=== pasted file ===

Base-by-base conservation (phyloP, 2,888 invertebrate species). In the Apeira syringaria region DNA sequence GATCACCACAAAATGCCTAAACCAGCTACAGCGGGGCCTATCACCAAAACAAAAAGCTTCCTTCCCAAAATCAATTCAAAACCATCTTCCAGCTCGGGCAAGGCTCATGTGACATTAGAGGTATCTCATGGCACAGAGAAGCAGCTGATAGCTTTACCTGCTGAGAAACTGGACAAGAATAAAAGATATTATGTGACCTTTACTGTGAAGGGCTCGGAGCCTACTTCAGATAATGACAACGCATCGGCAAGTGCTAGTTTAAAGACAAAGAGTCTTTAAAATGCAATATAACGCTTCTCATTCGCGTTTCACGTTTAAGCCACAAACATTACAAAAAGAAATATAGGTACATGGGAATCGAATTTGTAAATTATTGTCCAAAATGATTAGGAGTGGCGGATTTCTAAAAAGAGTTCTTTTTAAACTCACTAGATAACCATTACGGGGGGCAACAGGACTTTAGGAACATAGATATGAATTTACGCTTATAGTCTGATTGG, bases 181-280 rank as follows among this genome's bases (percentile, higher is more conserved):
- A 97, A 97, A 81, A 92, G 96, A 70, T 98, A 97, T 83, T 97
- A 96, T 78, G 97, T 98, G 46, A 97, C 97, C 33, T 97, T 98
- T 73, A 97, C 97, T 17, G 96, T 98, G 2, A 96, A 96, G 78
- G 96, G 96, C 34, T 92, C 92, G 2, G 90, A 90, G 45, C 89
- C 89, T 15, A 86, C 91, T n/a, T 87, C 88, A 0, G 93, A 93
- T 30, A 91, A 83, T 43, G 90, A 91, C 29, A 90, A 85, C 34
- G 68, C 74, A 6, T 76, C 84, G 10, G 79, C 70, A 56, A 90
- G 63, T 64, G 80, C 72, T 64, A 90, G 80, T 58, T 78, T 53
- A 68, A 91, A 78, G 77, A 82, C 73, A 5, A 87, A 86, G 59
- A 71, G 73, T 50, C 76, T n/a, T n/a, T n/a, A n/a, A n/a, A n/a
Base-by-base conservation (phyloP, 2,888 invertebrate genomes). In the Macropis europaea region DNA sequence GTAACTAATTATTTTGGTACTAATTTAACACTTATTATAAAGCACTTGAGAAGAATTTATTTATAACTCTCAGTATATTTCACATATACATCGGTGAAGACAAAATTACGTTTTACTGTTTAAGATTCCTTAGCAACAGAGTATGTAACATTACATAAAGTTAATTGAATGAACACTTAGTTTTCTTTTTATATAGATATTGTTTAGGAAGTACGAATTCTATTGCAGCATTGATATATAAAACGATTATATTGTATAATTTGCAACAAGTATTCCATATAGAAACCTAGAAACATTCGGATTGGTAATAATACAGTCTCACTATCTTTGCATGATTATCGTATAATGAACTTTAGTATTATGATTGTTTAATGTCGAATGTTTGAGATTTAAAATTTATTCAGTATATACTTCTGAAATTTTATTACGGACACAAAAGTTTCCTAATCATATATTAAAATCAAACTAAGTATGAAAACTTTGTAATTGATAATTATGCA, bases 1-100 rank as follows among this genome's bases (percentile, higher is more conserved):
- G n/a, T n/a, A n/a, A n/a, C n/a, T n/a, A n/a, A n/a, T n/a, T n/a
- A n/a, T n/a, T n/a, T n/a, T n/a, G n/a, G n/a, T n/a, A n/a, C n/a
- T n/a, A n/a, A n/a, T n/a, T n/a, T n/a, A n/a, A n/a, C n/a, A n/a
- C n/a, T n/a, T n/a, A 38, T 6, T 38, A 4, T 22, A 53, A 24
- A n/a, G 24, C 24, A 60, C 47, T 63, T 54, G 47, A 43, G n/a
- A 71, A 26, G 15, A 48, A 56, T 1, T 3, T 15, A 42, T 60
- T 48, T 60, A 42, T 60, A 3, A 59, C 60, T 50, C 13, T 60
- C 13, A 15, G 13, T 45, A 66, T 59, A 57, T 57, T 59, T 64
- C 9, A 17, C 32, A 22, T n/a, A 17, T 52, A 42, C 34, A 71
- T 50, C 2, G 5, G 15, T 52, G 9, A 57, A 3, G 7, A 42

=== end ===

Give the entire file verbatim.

Base-by-base conservation (phyloP, 2,888 invertebrate species). In the Apeira syringaria region DNA sequence GATCACCACAAAATGCCTAAACCAGCTACAGCGGGGCCTATCACCAAAACAAAAAGCTTCCTTCCCAAAATCAATTCAAAACCATCTTCCAGCTCGGGCAAGGCTCATGTGACATTAGAGGTATCTCATGGCACAGAGAAGCAGCTGATAGCTTTACCTGCTGAGAAACTGGACAAGAATAAAAGATATTATGTGACCTTTACTGTGAAGGGCTCGGAGCCTACTTCAGATAATGACAACGCATCGGCAAGTGCTAGTTTAAAGACAAAGAGTCTTTAAAATGCAATATAACGCTTCTCATTCGCGTTTCACGTTTAAGCCACAAACATTACAAAAAGAAATATAGGTACATGGGAATCGAATTTGTAAATTATTGTCCAAAATGATTAGGAGTGGCGGATTTCTAAAAAGAGTTCTTTTTAAACTCACTAGATAACCATTACGGGGGGCAACAGGACTTTAGGAACATAGATATGAATTTACGCTTATAGTCTGATTGG, bases 181-280 rank as follows among this genome's bases (percentile, higher is more conserved):
- A 97, A 97, A 81, A 92, G 96, A 70, T 98, A 97, T 83, T 97
- A 96, T 78, G 97, T 98, G 46, A 97, C 97, C 33, T 97, T 98
- T 73, A 97, C 97, T 17, G 96, T 98, G 2, A 96, A 96, G 78
- G 96, G 96, C 34, T 92, C 92, G 2, G 90, A 90, G 45, C 89
- C 89, T 15, A 86, C 91, T n/a, T 87, C 88, A 0, G 93, A 93
- T 30, A 91, A 83, T 43, G 90, A 91, C 29, A 90, A 85, C 34
- G 68, C 74, A 6, T 76, C 84, G 10, G 79, C 70, A 56, A 90
- G 63, T 64, G 80, C 72, T 64, A 90, G 80, T 58, T 78, T 53
- A 68, A 91, A 78, G 77, A 82, C 73, A 5, A 87, A 86, G 59
- A 71, G 73, T 50, C 76, T n/a, T n/a, T n/a, A n/a, A n/a, A n/a
Base-by-base conservation (phyloP, 2,888 invertebrate genomes). In the Macropis europaea region DNA sequence GTAACTAATTATTTTGGTACTAATTTAACACTTATTATAAAGCACTTGAGAAGAATTTATTTATAACTCTCAGTATATTTCACATATACATCGGTGAAGACAAAATTACGTTTTACTGTTTAAGATTCCTTAGCAACAGAGTATGTAACATTACATAAAGTTAATTGAATGAACACTTAGTTTTCTTTTTATATAGATATTGTTTAGGAAGTACGAATTCTATTGCAGCATTGATATATAAAACGATTATATTGTATAATTTGCAACAAGTATTCCATATAGAAACCTAGAAACATTCGGATTGGTAATAATACAGTCTCACTATCTTTGCATGATTATCGTATAATGAACTTTAGTATTATGATTGTTTAATGTCGAATGTTTGAGATTTAAAATTTATTCAGTATATACTTCTGAAATTTTATTACGGACACAAAAGTTTCCTAATCATATATTAAAATCAAACTAAGTATGAAAACTTTGTAATTGATAATTATGCA, bases 1-100 rank as follows among this genome's bases (percentile, higher is more conserved):
- G n/a, T n/a, A n/a, A n/a, C n/a, T n/a, A n/a, A n/a, T n/a, T n/a
- A n/a, T n/a, T n/a, T n/a, T n/a, G n/a, G n/a, T n/a, A n/a, C n/a
- T n/a, A n/a, A n/a, T n/a, T n/a, T n/a, A n/a, A n/a, C n/a, A n/a
- C n/a, T n/a, T n/a, A 38, T 6, T 38, A 4, T 22, A 53, A 24
- A n/a, G 24, C 24, A 60, C 47, T 63, T 54, G 47, A 43, G n/a
- A 71, A 26, G 15, A 48, A 56, T 1, T 3, T 15, A 42, T 60
- T 48, T 60, A 42, T 60, A 3, A 59, C 60, T 50, C 13, T 60
- C 13, A 15, G 13, T 45, A 66, T 59, A 57, T 57, T 59, T 64
- C 9, A 17, C 32, A 22, T n/a, A 17, T 52, A 42, C 34, A 71
- T 50, C 2, G 5, G 15, T 52, G 9, A 57, A 3, G 7, A 42